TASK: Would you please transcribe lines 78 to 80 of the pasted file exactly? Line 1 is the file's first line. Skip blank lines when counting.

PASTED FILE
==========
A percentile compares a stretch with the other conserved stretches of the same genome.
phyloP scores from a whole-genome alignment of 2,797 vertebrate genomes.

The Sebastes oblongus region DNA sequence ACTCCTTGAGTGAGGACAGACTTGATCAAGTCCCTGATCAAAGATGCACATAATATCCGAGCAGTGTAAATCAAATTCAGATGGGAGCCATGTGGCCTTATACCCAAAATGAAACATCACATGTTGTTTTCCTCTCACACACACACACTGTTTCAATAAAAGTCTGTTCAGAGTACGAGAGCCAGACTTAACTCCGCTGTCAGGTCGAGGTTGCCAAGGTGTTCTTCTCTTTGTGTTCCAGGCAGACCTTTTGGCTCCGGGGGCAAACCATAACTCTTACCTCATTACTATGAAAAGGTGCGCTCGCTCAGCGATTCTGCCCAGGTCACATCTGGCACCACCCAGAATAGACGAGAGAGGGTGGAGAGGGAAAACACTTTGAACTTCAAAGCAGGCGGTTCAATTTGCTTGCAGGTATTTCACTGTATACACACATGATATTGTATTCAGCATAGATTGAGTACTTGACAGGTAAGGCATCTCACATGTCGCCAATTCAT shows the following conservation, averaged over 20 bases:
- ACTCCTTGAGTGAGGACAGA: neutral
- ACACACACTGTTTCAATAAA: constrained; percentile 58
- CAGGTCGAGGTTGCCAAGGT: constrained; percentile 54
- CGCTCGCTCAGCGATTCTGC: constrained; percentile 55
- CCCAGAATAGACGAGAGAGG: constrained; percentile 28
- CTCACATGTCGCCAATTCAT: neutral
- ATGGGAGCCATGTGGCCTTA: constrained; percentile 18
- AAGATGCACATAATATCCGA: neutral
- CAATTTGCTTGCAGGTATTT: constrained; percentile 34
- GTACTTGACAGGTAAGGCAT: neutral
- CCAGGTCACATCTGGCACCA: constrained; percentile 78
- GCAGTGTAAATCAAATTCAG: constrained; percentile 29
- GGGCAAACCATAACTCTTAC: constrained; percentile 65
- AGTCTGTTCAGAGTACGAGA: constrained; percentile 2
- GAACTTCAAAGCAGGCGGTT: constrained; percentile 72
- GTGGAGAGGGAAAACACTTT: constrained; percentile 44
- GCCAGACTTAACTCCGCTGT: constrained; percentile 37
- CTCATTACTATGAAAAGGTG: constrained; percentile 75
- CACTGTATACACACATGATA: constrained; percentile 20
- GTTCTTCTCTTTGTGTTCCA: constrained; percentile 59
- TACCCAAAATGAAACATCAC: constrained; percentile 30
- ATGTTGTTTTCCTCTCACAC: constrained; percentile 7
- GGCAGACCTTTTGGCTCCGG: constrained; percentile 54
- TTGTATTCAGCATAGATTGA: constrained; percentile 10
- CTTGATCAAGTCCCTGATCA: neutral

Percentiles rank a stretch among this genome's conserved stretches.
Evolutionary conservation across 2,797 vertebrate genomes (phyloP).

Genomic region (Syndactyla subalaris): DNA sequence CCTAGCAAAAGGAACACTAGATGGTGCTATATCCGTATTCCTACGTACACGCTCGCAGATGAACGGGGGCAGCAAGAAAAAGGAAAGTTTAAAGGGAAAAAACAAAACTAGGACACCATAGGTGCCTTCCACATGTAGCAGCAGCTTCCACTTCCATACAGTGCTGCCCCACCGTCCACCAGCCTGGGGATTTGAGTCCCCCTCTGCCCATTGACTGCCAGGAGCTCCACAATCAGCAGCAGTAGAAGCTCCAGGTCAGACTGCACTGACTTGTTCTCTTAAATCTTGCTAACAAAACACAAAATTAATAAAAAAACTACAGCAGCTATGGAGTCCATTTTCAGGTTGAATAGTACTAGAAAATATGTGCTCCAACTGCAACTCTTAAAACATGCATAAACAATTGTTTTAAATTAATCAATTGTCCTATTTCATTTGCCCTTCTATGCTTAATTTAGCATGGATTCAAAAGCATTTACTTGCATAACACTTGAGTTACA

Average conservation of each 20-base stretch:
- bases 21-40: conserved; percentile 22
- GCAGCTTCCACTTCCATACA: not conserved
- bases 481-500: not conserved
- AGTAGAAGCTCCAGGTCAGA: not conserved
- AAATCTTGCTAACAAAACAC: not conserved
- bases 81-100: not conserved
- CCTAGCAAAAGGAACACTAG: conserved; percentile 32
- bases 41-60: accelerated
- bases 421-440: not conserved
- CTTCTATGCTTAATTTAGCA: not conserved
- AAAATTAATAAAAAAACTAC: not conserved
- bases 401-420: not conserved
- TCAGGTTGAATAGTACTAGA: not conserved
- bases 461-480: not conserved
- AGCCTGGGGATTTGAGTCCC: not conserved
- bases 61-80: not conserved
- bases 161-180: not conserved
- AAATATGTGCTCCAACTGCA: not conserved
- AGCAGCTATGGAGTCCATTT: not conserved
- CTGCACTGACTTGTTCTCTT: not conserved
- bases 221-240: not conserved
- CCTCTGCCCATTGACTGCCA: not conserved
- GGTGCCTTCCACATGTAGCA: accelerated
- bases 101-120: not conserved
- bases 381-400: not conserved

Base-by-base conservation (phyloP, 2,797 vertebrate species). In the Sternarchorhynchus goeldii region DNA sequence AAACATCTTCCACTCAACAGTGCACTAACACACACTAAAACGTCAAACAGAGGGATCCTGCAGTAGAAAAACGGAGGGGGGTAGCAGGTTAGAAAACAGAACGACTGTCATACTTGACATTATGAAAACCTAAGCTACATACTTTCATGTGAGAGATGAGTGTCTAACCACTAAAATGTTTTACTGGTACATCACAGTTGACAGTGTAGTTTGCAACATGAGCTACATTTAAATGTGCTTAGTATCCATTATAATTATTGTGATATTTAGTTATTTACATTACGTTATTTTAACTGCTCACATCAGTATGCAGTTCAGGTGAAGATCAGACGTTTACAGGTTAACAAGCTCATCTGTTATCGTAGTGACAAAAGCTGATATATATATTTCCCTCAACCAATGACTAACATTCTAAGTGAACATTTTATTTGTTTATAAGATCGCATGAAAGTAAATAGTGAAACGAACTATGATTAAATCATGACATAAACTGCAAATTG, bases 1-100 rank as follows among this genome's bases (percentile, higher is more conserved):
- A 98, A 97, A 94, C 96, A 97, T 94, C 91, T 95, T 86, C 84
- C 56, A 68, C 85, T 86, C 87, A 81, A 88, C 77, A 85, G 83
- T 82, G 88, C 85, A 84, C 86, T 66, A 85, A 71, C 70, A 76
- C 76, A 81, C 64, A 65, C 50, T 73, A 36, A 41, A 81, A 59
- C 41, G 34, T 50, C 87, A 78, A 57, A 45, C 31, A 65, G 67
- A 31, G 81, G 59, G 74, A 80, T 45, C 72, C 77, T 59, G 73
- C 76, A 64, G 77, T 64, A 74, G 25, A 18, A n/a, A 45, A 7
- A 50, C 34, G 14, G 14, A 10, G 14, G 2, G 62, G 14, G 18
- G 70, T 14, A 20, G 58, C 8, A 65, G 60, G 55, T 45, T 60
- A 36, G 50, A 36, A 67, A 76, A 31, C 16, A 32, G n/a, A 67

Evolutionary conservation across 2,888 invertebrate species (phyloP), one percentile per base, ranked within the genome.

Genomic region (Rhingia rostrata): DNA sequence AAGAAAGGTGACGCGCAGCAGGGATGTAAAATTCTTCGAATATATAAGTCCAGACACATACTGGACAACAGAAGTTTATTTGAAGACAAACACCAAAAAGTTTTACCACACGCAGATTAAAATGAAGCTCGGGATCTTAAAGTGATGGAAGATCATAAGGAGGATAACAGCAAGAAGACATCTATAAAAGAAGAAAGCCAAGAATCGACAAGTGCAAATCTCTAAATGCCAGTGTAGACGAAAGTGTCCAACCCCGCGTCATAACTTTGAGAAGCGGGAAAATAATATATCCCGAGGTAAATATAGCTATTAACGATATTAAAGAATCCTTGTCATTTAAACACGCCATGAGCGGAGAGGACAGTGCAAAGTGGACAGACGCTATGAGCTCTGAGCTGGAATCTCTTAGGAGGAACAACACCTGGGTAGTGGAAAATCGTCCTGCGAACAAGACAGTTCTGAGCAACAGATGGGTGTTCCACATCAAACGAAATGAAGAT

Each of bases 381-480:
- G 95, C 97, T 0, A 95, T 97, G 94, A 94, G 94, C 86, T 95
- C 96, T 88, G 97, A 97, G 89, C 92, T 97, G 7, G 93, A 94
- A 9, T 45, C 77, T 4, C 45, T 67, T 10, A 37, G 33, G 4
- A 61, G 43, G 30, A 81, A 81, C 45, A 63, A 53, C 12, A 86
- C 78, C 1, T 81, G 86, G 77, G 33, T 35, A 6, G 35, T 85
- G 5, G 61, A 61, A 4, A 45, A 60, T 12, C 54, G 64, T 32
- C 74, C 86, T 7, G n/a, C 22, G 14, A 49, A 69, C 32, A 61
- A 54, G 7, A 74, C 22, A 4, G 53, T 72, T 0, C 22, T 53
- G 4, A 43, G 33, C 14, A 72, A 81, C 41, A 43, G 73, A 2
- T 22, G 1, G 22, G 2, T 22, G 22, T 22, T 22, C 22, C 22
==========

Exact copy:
- C 74, C 86, T 7, G n/a, C 22, G 14, A 49, A 69, C 32, A 61
- A 54, G 7, A 74, C 22, A 4, G 53, T 72, T 0, C 22, T 53
- G 4, A 43, G 33, C 14, A 72, A 81, C 41, A 43, G 73, A 2